New paper on the effect of nitrate on Greenland supraglacial microbes

Tropospheric nitrate levels are predicted to increase throughout the 21st century, with potential effects on terrestrial ecosystems, including the Greenland ice sheet (GrIS).

A new study published in Environmental Microbiology Reports, with Marek as co-author, considers the impacts of elevated nitrate concentrations on the abundance and composition of prokaryotic communities on the GrIS surface. Nitrate concentrations were successfully elevated within sediment-filled meltwater pools, known as cryoconite holes; however, nitrate additions applied to surface ice did not persist. Estimated bulk and active cryoconite community cell abundance was unaltered by nitrate additions when compared to control holes using a quantitative PCR approach, and nitrate was found to have minimal affects on the dominant 16S rRNA gene-based community composition. Together, these results indicate that sampled cryoconite communities were not nitrate limited at the time of sampling. Instead, temporal changes in biomass and community composition were more pronounced.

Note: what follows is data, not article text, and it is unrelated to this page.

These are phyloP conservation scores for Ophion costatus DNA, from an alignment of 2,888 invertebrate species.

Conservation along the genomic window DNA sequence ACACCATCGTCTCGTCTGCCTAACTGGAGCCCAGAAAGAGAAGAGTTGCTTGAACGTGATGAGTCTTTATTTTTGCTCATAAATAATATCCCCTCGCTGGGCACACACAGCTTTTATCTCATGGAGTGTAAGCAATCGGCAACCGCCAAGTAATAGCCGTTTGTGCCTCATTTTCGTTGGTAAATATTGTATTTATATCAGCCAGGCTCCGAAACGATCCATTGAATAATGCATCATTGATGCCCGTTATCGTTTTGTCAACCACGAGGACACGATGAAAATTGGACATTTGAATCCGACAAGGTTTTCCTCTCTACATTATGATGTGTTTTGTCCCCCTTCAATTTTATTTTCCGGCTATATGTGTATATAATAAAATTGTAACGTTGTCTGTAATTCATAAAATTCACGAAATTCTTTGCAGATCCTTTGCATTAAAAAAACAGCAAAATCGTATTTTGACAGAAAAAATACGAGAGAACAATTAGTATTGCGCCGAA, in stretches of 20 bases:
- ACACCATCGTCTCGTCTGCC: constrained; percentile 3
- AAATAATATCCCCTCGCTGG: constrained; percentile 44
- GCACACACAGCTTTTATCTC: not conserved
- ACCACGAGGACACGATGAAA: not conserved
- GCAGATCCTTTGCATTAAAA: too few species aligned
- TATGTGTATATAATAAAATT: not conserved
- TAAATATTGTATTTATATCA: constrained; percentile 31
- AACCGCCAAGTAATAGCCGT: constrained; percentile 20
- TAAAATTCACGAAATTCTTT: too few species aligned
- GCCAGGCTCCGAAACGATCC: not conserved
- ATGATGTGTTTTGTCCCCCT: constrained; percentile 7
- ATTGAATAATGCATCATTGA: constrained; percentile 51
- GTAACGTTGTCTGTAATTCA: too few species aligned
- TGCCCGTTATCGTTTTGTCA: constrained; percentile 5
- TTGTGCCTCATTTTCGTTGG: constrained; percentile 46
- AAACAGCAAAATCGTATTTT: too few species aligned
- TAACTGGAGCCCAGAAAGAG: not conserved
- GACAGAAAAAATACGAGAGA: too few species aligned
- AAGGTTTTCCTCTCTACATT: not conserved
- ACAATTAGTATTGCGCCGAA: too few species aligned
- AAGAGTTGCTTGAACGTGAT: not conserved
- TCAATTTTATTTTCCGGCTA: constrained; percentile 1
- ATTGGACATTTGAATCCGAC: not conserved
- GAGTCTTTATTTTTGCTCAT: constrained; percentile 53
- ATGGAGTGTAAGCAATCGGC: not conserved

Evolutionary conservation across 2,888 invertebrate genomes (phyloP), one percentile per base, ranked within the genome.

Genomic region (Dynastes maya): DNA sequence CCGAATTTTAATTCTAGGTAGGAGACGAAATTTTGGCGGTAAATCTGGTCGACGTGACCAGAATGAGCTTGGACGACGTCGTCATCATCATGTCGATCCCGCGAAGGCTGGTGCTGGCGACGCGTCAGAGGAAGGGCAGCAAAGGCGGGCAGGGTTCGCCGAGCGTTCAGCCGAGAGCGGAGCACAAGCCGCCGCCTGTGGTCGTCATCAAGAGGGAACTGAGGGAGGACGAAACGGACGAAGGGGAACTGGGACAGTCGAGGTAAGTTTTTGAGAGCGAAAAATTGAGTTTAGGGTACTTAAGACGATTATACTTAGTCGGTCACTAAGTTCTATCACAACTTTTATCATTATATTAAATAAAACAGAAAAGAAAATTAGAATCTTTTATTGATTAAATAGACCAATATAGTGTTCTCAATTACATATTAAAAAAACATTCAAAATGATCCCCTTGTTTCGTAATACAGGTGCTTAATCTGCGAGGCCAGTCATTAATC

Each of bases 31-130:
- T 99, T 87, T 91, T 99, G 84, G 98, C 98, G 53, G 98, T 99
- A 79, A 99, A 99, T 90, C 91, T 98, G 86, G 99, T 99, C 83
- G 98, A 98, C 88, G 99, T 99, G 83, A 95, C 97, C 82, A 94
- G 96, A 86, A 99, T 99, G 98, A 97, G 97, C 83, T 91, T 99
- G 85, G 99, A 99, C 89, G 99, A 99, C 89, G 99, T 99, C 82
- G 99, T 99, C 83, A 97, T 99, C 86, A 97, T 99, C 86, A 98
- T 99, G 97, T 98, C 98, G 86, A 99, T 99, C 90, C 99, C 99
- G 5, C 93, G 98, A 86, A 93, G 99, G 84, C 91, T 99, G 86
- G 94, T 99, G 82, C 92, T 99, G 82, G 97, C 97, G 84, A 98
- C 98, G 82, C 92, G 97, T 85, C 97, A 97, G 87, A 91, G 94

Cameron KA, Stibal M, Chrismas N, Box J, Jacobsen CS (2017) Nitrate addition has minimal short-term affects on Greenland ice sheet supraglacial prokaryotes. Environmental Microbiology Reports 9:144–150 doi 10.1111/1758-2229.12510

Greenland ice sheet surface